“I still believe that music can change the world”

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b2ap3_thumbnail_sweetjudyblueeyes.jpgI’m a doctor’s office People Magazine reader. I don’t buy it or go out of my way to read it but I invariably pick it up when I’m waiting for an appointment. So I’ve surprised myself lately to find that I’m picking up and devouring music celebrity memoirs. And if it’s an audiobook, even better!

A few months ago, I listened to Judy Collins reading her memoir Sweet Judy Blue Eyes: My Life in Music. I’ve always been a fan of Collins and her music.  She is totally candid about her personal struggles, her love affairs, her activism, and the folk music scene. Yet, she is gentle in her description of music industry insiders. There are juicy details about her “brilliant romance” with Stephen Stills, some inside stories about sex, drugs, rock and roll and her fellow artists.

I lived through the '60s but I certainly didn’t live it the way that the singers, songwriters and musicians did, committed to making a difference through their music. It was such a turbulent time yet much of the folk music of the day is still relevant and so beautiful.

Her book created such a wave of nostalgia that I was taken back to her concert with Arlo Guthrie that I attended at the Carter Barron b2ap3_thumbnail_wildtales.jpgAmphitheatre in Washington D.C.  She tells a great story about Arlo Guthrie sitting in a Chicago bar when Steve Goodman showed him a song called “City of New Orleans":

"While at the Quiet Knight, Goodman saw Arlo Guthrie, and asked to be allowed to play a song for him. Guthrie grudgingly agreed, on the condition that Goodman buy him a beer first; Guthrie would listen to Goodman for as long as it took Guthrie to drink the beer. They ended up sitting at the bar together while Steve sang “City of New Orleans” ten times or more, while Arlo wrote down the words and learned the melody.''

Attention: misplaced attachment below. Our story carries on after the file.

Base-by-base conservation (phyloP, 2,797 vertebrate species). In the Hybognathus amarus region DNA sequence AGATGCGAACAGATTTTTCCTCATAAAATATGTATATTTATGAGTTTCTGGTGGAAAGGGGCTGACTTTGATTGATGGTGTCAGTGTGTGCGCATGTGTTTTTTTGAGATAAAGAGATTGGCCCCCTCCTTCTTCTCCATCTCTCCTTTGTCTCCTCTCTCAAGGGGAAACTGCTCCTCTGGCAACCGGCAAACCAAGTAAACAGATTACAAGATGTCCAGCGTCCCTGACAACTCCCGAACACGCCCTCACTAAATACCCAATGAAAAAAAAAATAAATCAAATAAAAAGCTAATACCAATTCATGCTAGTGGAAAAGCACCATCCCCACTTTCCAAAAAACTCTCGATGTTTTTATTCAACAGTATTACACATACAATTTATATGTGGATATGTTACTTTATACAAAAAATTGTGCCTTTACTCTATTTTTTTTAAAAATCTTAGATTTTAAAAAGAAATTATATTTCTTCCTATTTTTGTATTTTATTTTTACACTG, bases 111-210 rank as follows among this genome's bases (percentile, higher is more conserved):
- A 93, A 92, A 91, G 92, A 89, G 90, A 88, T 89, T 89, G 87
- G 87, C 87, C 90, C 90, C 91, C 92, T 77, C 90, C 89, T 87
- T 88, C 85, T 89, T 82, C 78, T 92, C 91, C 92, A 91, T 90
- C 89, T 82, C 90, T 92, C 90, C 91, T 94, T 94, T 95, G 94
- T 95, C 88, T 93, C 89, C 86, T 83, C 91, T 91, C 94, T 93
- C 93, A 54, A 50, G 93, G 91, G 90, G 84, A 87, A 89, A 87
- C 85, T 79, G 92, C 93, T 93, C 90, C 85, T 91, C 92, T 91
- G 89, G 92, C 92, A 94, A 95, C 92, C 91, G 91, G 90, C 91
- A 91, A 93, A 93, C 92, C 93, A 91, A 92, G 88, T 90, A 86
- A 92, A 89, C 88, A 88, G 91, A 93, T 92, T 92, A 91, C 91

Sweet Judy Blue Eyes is full of references to folk singers from the '60s, including Joni Mitchell, Joan Baez, Bob Dylan, Peter, Paul and Mary and many more. Folk music led to folk rock in the late '60s and '70s. Collins includes the story of Mama Cass putting David Crosby, formerly of the Byrds, Steven Stills of Buffalo Springfield and Graham Nash of the Hollies together one night at a party in Laurel Canyon and their beautiful harmonies were born.

Craving more nostalgia and yes, gossip, I read the new memoir by Graham Nash entitled Wild Tales: a Rock and Roll Life. His relationship with Joni Mitchell led to the Crosby, Stills and Nash song “Our House” referring to their home in Laurel Canyon in the Hollywood Hills. Laurel Canyon was home to the 60s counterculture musicians including Frank Zappa, the Byrds, Buffalo Springfield, Mama Cass and many more. And if a '60s musician didn’t live b2ap3_thumbnail_laurelcanyon.jpgthere, they were hanging out there.

Well, next I had to read Laurel Canyon: the Inside Story of Rock and Roll’s Legendary Neighborhood by Michael Walker. Fun and filled with more gossip and juicy details.

Now I browse the CD collection at Cook and reminisce to old favorites such as “Both Sides Now” and Someday Soon” by Collins, “Teach Your Children” and “Suite: Judy Blue Eyes” by CSN, “Turn, Turn, Turn” and “Mr. Tambourine Man” by the Byrds and even “Where Have All the Flowers Gone” by Peter, Paul and Mary. All songs that stand the test of time.

--Connie Regan, cregan@cooklib.org


Connie Regan has been a Readers’ Advisor at Cook Library for over 26 years. She loves mysteries with complex characters and plots and when she’s not reading she’s riding her bike, swimming or watching the Blackhawks.